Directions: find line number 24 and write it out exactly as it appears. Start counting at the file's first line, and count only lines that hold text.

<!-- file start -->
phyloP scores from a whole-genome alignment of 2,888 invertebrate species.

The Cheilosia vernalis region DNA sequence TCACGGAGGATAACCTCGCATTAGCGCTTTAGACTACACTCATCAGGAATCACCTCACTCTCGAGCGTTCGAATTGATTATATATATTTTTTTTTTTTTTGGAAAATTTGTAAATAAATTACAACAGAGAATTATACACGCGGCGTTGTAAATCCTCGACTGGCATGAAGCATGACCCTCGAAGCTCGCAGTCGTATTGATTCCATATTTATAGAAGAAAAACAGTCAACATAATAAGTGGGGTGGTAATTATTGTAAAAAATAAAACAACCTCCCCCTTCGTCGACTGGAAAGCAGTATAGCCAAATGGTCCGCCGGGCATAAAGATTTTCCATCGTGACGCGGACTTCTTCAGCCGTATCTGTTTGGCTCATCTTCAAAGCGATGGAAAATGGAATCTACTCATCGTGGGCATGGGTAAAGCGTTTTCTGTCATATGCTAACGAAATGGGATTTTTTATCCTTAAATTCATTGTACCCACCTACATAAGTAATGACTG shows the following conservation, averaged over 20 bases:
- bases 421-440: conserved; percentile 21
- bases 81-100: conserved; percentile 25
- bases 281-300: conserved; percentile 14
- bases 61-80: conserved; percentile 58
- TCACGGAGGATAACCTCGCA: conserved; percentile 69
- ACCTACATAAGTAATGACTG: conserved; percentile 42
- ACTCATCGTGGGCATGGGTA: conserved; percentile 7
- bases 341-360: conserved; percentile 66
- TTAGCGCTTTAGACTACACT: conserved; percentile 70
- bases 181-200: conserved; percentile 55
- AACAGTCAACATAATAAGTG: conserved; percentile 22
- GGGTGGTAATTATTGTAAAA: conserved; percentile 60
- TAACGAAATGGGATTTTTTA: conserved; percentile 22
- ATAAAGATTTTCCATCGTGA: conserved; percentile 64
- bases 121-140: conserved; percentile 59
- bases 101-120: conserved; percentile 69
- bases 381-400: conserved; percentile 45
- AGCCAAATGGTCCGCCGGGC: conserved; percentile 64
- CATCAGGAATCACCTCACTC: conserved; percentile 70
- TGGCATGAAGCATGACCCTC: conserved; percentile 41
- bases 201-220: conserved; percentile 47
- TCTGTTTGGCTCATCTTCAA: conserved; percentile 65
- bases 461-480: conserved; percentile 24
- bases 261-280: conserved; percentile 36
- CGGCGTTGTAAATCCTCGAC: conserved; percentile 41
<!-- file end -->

- TCTGTTTGGCTCATCTTCAA: conserved; percentile 65